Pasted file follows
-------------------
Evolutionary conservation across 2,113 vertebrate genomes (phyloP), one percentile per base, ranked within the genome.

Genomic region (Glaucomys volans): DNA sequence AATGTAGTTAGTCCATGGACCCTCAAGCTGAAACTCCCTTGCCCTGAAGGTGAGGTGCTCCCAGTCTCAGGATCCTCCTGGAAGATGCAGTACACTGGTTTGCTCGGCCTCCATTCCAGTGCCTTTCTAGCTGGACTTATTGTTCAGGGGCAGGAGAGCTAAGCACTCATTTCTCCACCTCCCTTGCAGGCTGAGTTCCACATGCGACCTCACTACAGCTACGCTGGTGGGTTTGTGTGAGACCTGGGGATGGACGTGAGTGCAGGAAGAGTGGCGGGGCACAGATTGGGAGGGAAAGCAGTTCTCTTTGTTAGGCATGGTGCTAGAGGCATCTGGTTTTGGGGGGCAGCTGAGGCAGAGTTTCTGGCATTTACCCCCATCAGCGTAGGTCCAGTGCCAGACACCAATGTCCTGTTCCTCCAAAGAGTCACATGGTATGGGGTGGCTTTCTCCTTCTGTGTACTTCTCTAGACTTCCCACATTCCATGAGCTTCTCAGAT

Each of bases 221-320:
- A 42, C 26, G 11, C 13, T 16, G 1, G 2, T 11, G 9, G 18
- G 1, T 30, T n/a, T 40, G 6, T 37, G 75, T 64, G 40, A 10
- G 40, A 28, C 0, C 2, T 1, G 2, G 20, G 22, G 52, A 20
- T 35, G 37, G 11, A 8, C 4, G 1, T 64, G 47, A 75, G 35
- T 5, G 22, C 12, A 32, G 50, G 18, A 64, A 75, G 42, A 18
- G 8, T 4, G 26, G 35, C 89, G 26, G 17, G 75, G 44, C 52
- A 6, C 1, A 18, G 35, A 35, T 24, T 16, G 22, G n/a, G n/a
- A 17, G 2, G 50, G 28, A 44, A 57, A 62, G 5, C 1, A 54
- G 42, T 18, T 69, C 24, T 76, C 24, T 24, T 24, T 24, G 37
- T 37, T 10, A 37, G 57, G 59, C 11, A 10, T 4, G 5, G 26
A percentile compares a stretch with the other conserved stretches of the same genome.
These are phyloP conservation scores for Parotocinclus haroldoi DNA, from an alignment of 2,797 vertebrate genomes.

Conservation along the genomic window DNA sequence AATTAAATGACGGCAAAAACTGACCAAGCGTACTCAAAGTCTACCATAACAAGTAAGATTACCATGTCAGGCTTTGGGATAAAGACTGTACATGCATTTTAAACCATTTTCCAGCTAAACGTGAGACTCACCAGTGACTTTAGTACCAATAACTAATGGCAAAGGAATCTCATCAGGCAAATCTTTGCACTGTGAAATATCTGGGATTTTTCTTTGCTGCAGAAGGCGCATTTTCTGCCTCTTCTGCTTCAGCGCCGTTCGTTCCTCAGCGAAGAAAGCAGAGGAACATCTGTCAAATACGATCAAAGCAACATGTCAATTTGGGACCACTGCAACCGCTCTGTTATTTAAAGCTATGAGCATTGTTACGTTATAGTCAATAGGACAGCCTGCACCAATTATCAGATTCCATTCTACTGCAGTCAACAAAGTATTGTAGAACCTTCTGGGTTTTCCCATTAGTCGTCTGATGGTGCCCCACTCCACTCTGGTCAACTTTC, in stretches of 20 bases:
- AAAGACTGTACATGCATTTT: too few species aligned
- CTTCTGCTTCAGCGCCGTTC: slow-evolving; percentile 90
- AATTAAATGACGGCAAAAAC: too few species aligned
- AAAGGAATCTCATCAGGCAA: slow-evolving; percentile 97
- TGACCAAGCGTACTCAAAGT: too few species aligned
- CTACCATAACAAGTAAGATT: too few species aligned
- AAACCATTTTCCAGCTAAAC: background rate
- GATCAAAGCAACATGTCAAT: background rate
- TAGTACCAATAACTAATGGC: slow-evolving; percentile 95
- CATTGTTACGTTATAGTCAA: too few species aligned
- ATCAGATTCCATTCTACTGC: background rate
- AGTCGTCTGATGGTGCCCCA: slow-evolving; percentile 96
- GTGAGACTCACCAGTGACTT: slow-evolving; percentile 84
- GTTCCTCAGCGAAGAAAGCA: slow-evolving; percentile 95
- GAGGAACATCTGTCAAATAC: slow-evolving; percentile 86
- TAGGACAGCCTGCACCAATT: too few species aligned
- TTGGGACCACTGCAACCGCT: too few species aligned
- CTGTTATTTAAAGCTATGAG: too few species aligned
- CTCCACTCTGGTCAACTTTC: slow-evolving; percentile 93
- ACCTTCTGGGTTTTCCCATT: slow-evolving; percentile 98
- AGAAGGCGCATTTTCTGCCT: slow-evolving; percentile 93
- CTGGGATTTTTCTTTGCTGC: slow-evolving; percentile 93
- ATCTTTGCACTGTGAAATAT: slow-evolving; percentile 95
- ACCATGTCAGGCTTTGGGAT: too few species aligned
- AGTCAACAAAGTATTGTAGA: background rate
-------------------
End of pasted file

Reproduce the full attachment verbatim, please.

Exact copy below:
Evolutionary conservation across 2,113 vertebrate genomes (phyloP), one percentile per base, ranked within the genome.

Genomic region (Glaucomys volans): DNA sequence AATGTAGTTAGTCCATGGACCCTCAAGCTGAAACTCCCTTGCCCTGAAGGTGAGGTGCTCCCAGTCTCAGGATCCTCCTGGAAGATGCAGTACACTGGTTTGCTCGGCCTCCATTCCAGTGCCTTTCTAGCTGGACTTATTGTTCAGGGGCAGGAGAGCTAAGCACTCATTTCTCCACCTCCCTTGCAGGCTGAGTTCCACATGCGACCTCACTACAGCTACGCTGGTGGGTTTGTGTGAGACCTGGGGATGGACGTGAGTGCAGGAAGAGTGGCGGGGCACAGATTGGGAGGGAAAGCAGTTCTCTTTGTTAGGCATGGTGCTAGAGGCATCTGGTTTTGGGGGGCAGCTGAGGCAGAGTTTCTGGCATTTACCCCCATCAGCGTAGGTCCAGTGCCAGACACCAATGTCCTGTTCCTCCAAAGAGTCACATGGTATGGGGTGGCTTTCTCCTTCTGTGTACTTCTCTAGACTTCCCACATTCCATGAGCTTCTCAGAT

Each of bases 221-320:
- A 42, C 26, G 11, C 13, T 16, G 1, G 2, T 11, G 9, G 18
- G 1, T 30, T n/a, T 40, G 6, T 37, G 75, T 64, G 40, A 10
- G 40, A 28, C 0, C 2, T 1, G 2, G 20, G 22, G 52, A 20
- T 35, G 37, G 11, A 8, C 4, G 1, T 64, G 47, A 75, G 35
- T 5, G 22, C 12, A 32, G 50, G 18, A 64, A 75, G 42, A 18
- G 8, T 4, G 26, G 35, C 89, G 26, G 17, G 75, G 44, C 52
- A 6, C 1, A 18, G 35, A 35, T 24, T 16, G 22, G n/a, G n/a
- A 17, G 2, G 50, G 28, A 44, A 57, A 62, G 5, C 1, A 54
- G 42, T 18, T 69, C 24, T 76, C 24, T 24, T 24, T 24, G 37
- T 37, T 10, A 37, G 57, G 59, C 11, A 10, T 4, G 5, G 26
A percentile compares a stretch with the other conserved stretches of the same genome.
These are phyloP conservation scores for Parotocinclus haroldoi DNA, from an alignment of 2,797 vertebrate genomes.

Conservation along the genomic window DNA sequence AATTAAATGACGGCAAAAACTGACCAAGCGTACTCAAAGTCTACCATAACAAGTAAGATTACCATGTCAGGCTTTGGGATAAAGACTGTACATGCATTTTAAACCATTTTCCAGCTAAACGTGAGACTCACCAGTGACTTTAGTACCAATAACTAATGGCAAAGGAATCTCATCAGGCAAATCTTTGCACTGTGAAATATCTGGGATTTTTCTTTGCTGCAGAAGGCGCATTTTCTGCCTCTTCTGCTTCAGCGCCGTTCGTTCCTCAGCGAAGAAAGCAGAGGAACATCTGTCAAATACGATCAAAGCAACATGTCAATTTGGGACCACTGCAACCGCTCTGTTATTTAAAGCTATGAGCATTGTTACGTTATAGTCAATAGGACAGCCTGCACCAATTATCAGATTCCATTCTACTGCAGTCAACAAAGTATTGTAGAACCTTCTGGGTTTTCCCATTAGTCGTCTGATGGTGCCCCACTCCACTCTGGTCAACTTTC, in stretches of 20 bases:
- AAAGACTGTACATGCATTTT: too few species aligned
- CTTCTGCTTCAGCGCCGTTC: slow-evolving; percentile 90
- AATTAAATGACGGCAAAAAC: too few species aligned
- AAAGGAATCTCATCAGGCAA: slow-evolving; percentile 97
- TGACCAAGCGTACTCAAAGT: too few species aligned
- CTACCATAACAAGTAAGATT: too few species aligned
- AAACCATTTTCCAGCTAAAC: background rate
- GATCAAAGCAACATGTCAAT: background rate
- TAGTACCAATAACTAATGGC: slow-evolving; percentile 95
- CATTGTTACGTTATAGTCAA: too few species aligned
- ATCAGATTCCATTCTACTGC: background rate
- AGTCGTCTGATGGTGCCCCA: slow-evolving; percentile 96
- GTGAGACTCACCAGTGACTT: slow-evolving; percentile 84
- GTTCCTCAGCGAAGAAAGCA: slow-evolving; percentile 95
- GAGGAACATCTGTCAAATAC: slow-evolving; percentile 86
- TAGGACAGCCTGCACCAATT: too few species aligned
- TTGGGACCACTGCAACCGCT: too few species aligned
- CTGTTATTTAAAGCTATGAG: too few species aligned
- CTCCACTCTGGTCAACTTTC: slow-evolving; percentile 93
- ACCTTCTGGGTTTTCCCATT: slow-evolving; percentile 98
- AGAAGGCGCATTTTCTGCCT: slow-evolving; percentile 93
- CTGGGATTTTTCTTTGCTGC: slow-evolving; percentile 93
- ATCTTTGCACTGTGAAATAT: slow-evolving; percentile 95
- ACCATGTCAGGCTTTGGGAT: too few species aligned
- AGTCAACAAAGTATTGTAGA: background rate